Cognitive stimulation including stimulation therapy (CST)
Cognitive stimulation involves activities and exercises that stimulate thinking, concentration, communication and memory in the person with dementia. It is usually done in a social setting such as a small group (although it is possible to have one-to-one sessions). It involves talking about day-to-day interests, reminiscence and information relating to the current time and place.
Cognitive stimulation therapy (CST)
Cognitive stimulation therapy (CST) is structured treatment that takes place in groups. It lasts several weeks and can help with memory and other mental abilities. Group cognitive stimulation is recommended by the National Institute for Health and Care Excellence (NICE) for people with mild to moderate dementia.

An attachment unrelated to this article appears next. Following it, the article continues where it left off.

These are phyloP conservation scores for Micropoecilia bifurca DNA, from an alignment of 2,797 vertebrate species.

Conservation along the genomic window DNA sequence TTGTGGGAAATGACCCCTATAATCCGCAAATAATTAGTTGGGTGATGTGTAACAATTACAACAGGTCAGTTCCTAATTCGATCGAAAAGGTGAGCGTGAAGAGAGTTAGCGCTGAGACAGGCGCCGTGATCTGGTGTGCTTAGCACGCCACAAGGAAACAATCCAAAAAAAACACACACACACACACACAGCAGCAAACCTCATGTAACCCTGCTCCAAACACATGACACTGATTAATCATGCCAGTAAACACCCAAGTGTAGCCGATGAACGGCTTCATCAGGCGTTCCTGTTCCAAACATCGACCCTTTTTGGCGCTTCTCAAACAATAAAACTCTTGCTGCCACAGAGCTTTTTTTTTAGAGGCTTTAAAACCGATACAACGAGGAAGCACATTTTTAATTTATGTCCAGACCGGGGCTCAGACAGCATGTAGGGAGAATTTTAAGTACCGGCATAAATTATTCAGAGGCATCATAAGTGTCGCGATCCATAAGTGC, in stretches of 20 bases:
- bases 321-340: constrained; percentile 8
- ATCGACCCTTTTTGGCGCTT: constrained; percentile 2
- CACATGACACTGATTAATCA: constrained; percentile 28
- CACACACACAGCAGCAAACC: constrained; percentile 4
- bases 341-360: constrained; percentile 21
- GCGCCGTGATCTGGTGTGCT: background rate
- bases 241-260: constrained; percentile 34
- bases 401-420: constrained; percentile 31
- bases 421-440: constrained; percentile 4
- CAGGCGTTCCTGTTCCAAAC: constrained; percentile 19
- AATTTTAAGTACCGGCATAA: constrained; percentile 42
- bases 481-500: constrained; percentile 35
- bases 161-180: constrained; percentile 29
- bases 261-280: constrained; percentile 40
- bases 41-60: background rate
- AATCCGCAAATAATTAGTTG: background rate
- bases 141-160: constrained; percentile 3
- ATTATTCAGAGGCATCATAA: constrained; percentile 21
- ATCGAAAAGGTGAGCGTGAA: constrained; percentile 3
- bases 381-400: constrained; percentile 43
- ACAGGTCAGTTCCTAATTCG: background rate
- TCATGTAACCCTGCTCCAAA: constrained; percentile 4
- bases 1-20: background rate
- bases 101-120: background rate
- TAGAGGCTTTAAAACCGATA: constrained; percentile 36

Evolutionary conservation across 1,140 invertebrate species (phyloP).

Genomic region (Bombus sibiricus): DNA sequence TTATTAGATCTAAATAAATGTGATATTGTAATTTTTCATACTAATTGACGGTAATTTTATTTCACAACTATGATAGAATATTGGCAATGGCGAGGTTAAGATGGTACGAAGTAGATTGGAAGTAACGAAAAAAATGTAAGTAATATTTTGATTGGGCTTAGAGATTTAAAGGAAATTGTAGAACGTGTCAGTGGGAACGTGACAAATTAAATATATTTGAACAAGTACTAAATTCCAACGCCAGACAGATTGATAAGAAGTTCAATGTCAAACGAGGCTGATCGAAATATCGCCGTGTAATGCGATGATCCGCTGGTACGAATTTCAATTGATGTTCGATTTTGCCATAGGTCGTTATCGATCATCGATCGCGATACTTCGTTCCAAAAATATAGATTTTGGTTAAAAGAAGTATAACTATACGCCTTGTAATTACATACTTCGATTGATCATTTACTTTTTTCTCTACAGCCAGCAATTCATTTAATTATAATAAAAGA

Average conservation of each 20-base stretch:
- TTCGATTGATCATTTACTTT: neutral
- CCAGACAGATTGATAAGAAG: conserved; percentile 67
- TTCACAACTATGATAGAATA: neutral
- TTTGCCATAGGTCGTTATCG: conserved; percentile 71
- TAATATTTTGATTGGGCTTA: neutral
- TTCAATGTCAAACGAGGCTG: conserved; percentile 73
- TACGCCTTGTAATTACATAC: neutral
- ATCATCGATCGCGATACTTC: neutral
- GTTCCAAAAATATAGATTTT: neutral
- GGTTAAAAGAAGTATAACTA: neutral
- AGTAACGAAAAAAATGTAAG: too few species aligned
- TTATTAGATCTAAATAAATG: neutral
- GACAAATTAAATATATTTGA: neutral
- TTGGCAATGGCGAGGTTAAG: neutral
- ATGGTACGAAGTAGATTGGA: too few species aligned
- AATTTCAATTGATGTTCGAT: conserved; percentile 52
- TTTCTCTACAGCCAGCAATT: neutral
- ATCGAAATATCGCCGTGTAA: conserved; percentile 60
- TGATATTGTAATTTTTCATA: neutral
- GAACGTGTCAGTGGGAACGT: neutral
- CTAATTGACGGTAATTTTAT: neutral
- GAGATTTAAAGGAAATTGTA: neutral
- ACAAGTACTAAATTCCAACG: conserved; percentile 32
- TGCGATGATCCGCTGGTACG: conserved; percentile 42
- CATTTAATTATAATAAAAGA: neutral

Cognitive rehabilitation is where the person with dementia works together with a therapist on specific difficulties they would address. For example, remembering names of people they have met and how to achieve this. This approach focuses on what is important to the person and those closest to them. It can also help with memory and attention.
- Support the person to do as much for themselves as possible by breaking tasks down into smaller, similar steps.
- Try to find ways to make tasks easier by putting out things the person will need to complete an activity, for example tea bags, a mug and sugar.
- Keep work spaces clutter free and leave regularly used items in the line of sight.